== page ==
Stop the presses. The International Olympic Committee may have learned what the words “common sense” mean.
Well, to a degree, anyway. This is the IOC we’re talking about.
For those who missed it, master gold-grabber Michael Phelps nearly had his medals stripped from him this week by the Olympic powers-that-be. Painful for any athlete, this would have been horrific for the all-time record holder, the most decorated Olympian in history.
So what did he do? Was he caught sneaking a joint? Did he fix a race, dope his blood, make a lewd proposition to Prince William’s wife?
No, no, no and no.
Instead Mr. Phelps, to the horror of red-blooded Olympic bureaucrats everywhere, appeared in an ad that … that … (gasp) did not involve an official sponsor of the 2012 London Games.
I’ll give you a moment to recover from the fainting spell.
That’s right. In photos leaked before the end of the Games, Phelps was seen advertising for fashion house Louis Vitton. In an act of magnanimity, Olympic officials decided that Phelps had no control over when those pictures would be released, and thus would not have to give his medals back under IOC Rule 40.
How generous. How kind.
And how come his medals were at stake at all?
Make no mistake, I understand that the Olympic Games have become big business. It’s been reported that the Games cleared over 1 billion pounds (that’s over $1.5 billion) in sponsorship revenue. Ads are no less vital for the athletes, many of whom depend on endorsements to see any kind of income at all from their sport.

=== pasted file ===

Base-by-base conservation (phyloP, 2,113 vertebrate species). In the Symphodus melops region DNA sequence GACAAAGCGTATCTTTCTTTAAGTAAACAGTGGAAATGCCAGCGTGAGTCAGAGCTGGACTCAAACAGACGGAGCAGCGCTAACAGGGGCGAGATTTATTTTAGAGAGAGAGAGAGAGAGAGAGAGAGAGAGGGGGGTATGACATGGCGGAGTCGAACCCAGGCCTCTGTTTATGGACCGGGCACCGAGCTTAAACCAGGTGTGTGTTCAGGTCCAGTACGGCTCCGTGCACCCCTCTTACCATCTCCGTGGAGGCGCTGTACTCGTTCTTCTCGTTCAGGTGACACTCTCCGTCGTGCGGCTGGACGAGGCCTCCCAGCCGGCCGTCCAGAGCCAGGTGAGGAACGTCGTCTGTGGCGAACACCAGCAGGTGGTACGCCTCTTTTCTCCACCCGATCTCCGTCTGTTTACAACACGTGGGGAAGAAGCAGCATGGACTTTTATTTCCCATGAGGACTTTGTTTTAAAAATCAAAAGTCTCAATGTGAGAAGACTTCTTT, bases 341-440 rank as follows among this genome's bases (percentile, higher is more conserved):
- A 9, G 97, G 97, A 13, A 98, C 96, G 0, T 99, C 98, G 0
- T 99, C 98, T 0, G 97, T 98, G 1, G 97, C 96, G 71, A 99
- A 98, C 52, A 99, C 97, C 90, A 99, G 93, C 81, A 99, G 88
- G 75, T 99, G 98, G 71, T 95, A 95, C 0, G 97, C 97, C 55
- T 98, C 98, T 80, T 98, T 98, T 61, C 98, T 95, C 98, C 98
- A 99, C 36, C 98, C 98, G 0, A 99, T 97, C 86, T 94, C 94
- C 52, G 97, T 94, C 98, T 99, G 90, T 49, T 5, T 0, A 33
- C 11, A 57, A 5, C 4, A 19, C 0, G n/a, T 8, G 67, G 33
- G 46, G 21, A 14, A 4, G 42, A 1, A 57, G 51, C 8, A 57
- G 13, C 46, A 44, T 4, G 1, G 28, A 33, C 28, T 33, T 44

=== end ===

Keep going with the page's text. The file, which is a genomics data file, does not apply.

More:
Without some sort of exclusive guarantee, the money stays away. I get that. But let’s not forget what this is.
This is an athletic competition.
Medals aren’t based on your looks, your income or even how nice a guy you are. (And let’s face it, all of us can remember some real stinkers who brought home gold.) They’re based on what you did on the field, on the court, in the pool.
And they should only be taken away for the same reason.
If you cheated, if you doped, if you somehow compromised the competition, then by all means strip the medal. I’ll cheer the IOC on as they do it.
But this is just stupid.
I’m guessing the IOC wanted a threat that would get people’s attention. Well, they got it. Now it’s time to get a clue, too.
Levy fines. Big ones if it seems necessary. This was a monetary offense, so it should get a monetary payback.
But if you start invalidating on-the-field performances to feed the cash cow, people will start questioning the purpose of the Games in the first place. Is this for the glory of sport? Or simply the glory of McDonald’s?
Please don’t answer that. I’m not sure I want to know.
The IOC finally reached the right decision. Now it needs to reach the right reasoning as well. Review Rule 40. Please. And make the changes common sense requires.
Otherwise, we’ll be forced to conclude that Phelps wasn’t the only one going off the deep end.
One Reply to “Faster, Higher, Sillier”
Amen. Very well said